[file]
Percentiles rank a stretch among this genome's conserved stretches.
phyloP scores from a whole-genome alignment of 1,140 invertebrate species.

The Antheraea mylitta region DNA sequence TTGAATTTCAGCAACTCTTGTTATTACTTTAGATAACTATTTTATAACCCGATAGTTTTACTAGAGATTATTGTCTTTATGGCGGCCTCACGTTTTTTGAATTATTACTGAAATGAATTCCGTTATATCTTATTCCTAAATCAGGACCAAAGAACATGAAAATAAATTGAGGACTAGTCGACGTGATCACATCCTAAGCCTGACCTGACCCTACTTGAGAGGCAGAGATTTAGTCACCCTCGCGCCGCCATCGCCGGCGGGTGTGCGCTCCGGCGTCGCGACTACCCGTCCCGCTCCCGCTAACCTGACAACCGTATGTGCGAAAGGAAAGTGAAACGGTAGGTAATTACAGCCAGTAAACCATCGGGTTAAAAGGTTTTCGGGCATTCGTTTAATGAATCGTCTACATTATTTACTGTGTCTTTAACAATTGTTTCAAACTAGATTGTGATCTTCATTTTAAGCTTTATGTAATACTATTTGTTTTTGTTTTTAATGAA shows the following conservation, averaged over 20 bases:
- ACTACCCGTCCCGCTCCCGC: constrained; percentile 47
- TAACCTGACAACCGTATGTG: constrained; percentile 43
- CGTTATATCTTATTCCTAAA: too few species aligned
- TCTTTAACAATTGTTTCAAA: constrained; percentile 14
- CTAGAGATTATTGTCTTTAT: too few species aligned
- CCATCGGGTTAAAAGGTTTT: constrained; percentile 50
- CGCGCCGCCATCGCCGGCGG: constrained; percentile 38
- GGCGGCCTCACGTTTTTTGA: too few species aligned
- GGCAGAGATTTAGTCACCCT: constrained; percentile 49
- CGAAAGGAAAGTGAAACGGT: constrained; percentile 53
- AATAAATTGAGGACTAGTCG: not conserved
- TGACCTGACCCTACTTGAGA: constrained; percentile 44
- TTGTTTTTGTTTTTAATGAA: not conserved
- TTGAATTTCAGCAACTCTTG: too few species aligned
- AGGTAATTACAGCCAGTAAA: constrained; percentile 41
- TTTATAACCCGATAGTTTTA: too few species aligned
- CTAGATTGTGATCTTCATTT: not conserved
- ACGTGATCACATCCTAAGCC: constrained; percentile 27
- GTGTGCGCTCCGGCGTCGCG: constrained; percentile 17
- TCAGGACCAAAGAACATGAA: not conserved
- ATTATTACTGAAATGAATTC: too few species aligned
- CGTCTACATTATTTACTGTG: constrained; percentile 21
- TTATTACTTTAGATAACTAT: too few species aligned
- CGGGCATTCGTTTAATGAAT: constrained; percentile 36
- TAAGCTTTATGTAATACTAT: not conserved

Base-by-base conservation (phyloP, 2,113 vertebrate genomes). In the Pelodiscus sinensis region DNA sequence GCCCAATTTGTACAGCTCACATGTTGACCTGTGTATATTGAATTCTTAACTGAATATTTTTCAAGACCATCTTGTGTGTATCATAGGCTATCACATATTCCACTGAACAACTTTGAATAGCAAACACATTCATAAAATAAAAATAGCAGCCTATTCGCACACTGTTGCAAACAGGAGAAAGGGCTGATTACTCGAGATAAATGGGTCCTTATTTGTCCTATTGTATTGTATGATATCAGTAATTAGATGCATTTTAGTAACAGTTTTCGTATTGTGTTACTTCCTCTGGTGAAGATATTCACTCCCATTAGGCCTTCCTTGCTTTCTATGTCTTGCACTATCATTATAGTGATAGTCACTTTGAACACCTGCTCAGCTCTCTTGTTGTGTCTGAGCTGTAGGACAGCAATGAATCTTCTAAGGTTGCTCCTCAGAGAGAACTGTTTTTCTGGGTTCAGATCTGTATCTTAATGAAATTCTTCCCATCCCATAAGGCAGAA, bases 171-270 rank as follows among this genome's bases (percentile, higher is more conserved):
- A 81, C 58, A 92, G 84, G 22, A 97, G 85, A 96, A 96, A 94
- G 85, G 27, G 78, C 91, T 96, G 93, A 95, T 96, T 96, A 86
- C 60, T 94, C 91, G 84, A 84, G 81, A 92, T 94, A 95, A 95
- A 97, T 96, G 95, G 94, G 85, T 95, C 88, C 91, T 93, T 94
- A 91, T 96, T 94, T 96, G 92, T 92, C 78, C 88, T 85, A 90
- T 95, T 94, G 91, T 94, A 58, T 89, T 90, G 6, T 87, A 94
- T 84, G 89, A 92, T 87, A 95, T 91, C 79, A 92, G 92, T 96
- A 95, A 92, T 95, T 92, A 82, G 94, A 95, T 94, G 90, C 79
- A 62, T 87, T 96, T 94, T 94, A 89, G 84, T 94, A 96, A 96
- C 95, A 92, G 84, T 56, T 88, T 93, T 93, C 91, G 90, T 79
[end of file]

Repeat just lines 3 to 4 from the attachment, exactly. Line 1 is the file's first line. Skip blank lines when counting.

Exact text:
The Antheraea mylitta region DNA sequence TTGAATTTCAGCAACTCTTGTTATTACTTTAGATAACTATTTTATAACCCGATAGTTTTACTAGAGATTATTGTCTTTATGGCGGCCTCACGTTTTTTGAATTATTACTGAAATGAATTCCGTTATATCTTATTCCTAAATCAGGACCAAAGAACATGAAAATAAATTGAGGACTAGTCGACGTGATCACATCCTAAGCCTGACCTGACCCTACTTGAGAGGCAGAGATTTAGTCACCCTCGCGCCGCCATCGCCGGCGGGTGTGCGCTCCGGCGTCGCGACTACCCGTCCCGCTCCCGCTAACCTGACAACCGTATGTGCGAAAGGAAAGTGAAACGGTAGGTAATTACAGCCAGTAAACCATCGGGTTAAAAGGTTTTCGGGCATTCGTTTAATGAATCGTCTACATTATTTACTGTGTCTTTAACAATTGTTTCAAACTAGATTGTGATCTTCATTTTAAGCTTTATGTAATACTATTTGTTTTTGTTTTTAATGAA shows the following conservation, averaged over 20 bases:
- ACTACCCGTCCCGCTCCCGC: constrained; percentile 47